3RD LD: Koizumi, Bush to take up N. Korea, Iraq issues.
(EDS: CHANGING DATELINE, UPDATING)
Japanese Prime Minister Junichiro Koizumi and U.S. President George W. Bush are to discuss the nuclear arms impasse involving North Korea and its abduction of Japanese as well as rebuilding Iraq on Friday morning at Bush's ranch, officials of both countries said Thursday.
Topics of their planned two-hour discussions at the president's ranch in Crawford, Texas, may also include imposing economic sanctions on North Korea, Koizumi said on a government plane from Tokyo to Waco, Texas.
Bush is expected to explain to Koizumi his plans for rehabilitation and reconstruction of Iraq following the war there, and the premier will likely reiterate Japan's pledge to help Iraq rebuild, the officials said.
In their seventh face-to-face talks, the two leaders will also reaffirm their commitments to fight terrorism, particularly in light of recent terrorist activities in Saudi Arabia, where Koizumi is scheduled to make a brief stop Sunday.
On the economic front, the Japanese leader will talk about his continued structural reform efforts and attempts to stabilize Japan's banking system.
Although the two basically agree that the North Korean issues must be resolved peacefully, they may warn the reclusive state that if it continues to pursue its nuclear ambitions, the world may resort to measures such as economic sanctions.
''I want to comprehensively discuss the nuclear issue, the abduction issue and missile issue, and perhaps there will be mention of economic support or economic sanctions,'' Koizumi told reporters traveling with him.
But Koizumi added, ''I think we share the recognition of seeking a peaceful and political resolution'' over North Korea.
White House spokesman Ari Fleischer told reporters en route to Crawford on Air Force One that Bush intends to build through his talks with Koizumi a ''united front'' against North Korea that would not ''reward blackmail.'' Bush has pursued the policy in recent talks with Chinese and South Korean leaders.
After arriving in Waco on Thursday afternoon, Koizumi took a helicopter to Bush's ranch and was welcomed by the president and his wife Laura. Koizumi is the fifth foreign government leader to stay overnight at the 1,600-acre property.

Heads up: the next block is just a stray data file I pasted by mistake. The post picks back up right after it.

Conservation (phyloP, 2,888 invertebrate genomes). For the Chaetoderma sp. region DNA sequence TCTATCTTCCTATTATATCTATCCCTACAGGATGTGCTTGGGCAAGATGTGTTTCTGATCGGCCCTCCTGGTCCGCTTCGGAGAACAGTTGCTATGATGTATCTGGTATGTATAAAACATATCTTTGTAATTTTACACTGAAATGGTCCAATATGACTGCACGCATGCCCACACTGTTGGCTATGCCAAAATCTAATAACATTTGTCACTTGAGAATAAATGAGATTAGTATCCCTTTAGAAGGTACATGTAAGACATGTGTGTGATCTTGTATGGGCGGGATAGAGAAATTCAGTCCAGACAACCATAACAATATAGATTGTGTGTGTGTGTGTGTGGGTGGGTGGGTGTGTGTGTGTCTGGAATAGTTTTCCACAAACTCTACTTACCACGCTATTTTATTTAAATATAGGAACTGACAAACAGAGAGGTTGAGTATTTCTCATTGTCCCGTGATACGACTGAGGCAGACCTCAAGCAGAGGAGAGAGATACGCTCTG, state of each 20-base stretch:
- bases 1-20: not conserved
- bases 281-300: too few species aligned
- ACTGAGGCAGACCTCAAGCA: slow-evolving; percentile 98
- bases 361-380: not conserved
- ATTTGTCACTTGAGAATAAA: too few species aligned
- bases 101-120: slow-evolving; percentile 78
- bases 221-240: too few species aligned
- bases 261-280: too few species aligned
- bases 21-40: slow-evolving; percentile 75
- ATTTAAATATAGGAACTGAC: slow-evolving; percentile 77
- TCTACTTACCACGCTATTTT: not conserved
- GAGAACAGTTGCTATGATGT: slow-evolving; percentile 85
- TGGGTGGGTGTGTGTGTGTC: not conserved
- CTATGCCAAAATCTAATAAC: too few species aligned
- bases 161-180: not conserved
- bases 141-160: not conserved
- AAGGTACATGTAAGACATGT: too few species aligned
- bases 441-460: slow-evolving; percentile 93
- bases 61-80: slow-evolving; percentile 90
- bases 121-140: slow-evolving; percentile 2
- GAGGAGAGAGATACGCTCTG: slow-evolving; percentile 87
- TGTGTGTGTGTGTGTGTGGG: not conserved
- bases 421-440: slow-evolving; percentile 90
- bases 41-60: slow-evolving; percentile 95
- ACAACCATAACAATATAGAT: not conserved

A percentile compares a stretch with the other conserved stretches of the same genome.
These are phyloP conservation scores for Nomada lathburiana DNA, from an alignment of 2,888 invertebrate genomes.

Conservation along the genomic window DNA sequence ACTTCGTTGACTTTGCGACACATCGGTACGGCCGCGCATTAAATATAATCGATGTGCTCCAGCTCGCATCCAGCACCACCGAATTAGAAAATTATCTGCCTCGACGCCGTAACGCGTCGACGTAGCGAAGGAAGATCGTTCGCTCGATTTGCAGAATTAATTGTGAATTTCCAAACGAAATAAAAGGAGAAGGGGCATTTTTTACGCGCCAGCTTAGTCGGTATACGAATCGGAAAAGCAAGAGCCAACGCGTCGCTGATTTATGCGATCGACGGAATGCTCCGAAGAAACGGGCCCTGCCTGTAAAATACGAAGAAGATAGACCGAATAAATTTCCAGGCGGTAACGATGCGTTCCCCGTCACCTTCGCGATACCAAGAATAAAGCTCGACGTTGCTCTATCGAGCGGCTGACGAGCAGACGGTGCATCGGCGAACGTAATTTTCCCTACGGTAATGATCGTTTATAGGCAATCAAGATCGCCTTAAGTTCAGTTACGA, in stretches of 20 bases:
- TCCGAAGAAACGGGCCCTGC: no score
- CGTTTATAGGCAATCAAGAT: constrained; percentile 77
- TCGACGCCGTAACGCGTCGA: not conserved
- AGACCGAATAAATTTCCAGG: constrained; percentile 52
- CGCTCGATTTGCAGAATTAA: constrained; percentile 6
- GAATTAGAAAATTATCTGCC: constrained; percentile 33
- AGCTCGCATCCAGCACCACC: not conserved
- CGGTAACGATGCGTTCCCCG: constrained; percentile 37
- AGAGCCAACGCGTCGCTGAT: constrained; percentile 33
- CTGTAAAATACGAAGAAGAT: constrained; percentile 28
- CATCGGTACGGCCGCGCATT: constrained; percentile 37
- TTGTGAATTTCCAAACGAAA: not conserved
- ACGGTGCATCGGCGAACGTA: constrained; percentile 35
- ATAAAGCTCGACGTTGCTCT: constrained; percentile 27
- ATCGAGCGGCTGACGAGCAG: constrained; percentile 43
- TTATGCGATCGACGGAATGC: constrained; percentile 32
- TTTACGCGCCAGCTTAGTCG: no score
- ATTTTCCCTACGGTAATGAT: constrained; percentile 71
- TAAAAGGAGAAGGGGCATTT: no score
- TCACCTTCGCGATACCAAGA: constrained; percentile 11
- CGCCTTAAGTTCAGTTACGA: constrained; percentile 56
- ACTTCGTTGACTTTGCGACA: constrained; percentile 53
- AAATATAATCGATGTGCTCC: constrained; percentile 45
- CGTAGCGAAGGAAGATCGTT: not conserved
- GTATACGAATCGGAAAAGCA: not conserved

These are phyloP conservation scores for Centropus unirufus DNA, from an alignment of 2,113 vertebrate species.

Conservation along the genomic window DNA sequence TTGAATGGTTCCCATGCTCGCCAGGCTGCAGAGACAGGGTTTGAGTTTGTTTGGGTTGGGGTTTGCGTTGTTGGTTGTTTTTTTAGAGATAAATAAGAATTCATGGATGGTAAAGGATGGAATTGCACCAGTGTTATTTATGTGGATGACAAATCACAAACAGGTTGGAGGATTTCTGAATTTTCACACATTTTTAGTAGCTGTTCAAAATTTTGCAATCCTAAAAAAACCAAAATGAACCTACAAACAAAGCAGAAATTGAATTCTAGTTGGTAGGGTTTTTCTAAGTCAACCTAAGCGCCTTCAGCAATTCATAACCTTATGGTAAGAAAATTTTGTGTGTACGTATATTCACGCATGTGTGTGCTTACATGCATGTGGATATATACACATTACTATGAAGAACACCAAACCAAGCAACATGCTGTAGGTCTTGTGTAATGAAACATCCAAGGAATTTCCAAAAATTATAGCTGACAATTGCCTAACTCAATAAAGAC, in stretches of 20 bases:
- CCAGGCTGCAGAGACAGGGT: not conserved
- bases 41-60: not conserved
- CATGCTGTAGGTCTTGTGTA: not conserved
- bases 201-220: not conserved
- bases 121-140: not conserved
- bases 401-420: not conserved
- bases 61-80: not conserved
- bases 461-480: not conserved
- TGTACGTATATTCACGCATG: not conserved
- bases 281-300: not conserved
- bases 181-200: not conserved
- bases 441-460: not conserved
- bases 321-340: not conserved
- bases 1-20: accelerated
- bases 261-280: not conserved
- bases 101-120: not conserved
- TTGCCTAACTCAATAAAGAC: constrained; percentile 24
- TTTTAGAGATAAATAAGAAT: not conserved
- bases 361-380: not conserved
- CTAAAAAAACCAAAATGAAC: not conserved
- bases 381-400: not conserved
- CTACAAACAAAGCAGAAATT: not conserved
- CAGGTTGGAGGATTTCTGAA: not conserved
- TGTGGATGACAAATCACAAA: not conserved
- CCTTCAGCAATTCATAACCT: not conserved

On Thursday afternoon, Koizumi and Bush held nearly two hours of unscheduled talks with only interpreters joining in. Japanese officials only said they exchanged views in a frank and informal manner.
On Iraq, Koizumi will likely tell Bush about Japan's new humanitarian assistance package, announced Wednesday, worth about $50 million to help rebuild the war-torn country through international and nongovernmental organizations.
The premier is expected to emphasize the need for the global community to cooperate to rebuild the country, particularly in view of the differences between the U.S. and some European countries over whether the U.S.-led invasion of Iraq was necessary.
Koizumi said the Japanese government will ''fully consider whether there is a need for new legislation'' if some of its planned support activities cannot be carried out under current laws, including dispatching Self-Defense Forces (SDF) for Iraqi reconstruction.
His comments came after the U.N. Security Council adopted a resolution Thursday to lift a 13-year economic sanction on Iraq and to promote its reconstruction.
Koizumi will also seek U.S. cooperation on the issue of North Korea's abduction of Japanese decades ago, including having families in the North of repatriated abductees come to Japan and getting more information on abductees said to have died in North Korea, the officials said.
In addition, Koizumi and Bush may also discuss ways to attain peace between Israelis and Palestinians to bring stability to the Middle East and trade views on how to enhance bilateral ties and personal relations.
Following the summit and a lunch with the Bushes, Koizumi will depart for Cairo. He will arrive Saturday for talks with President Hosni Mubarak and fly to Riyadh, Saudi Arabia on Sunday for a meeting with Crown Prince Abdullah.
Koizumi's talks with Mubarak and Crown Prince Abdullah are expected to cover the rebuilding of Iraq, the Middle East peace process and the promotion of increased dialogue between Japan and the Arab world, the officials said.
Koizumi is scheduled to head back to Japan on Sunday night.
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|Publication:||Japan Policy & Politics|
|Date:||May 27, 2003|
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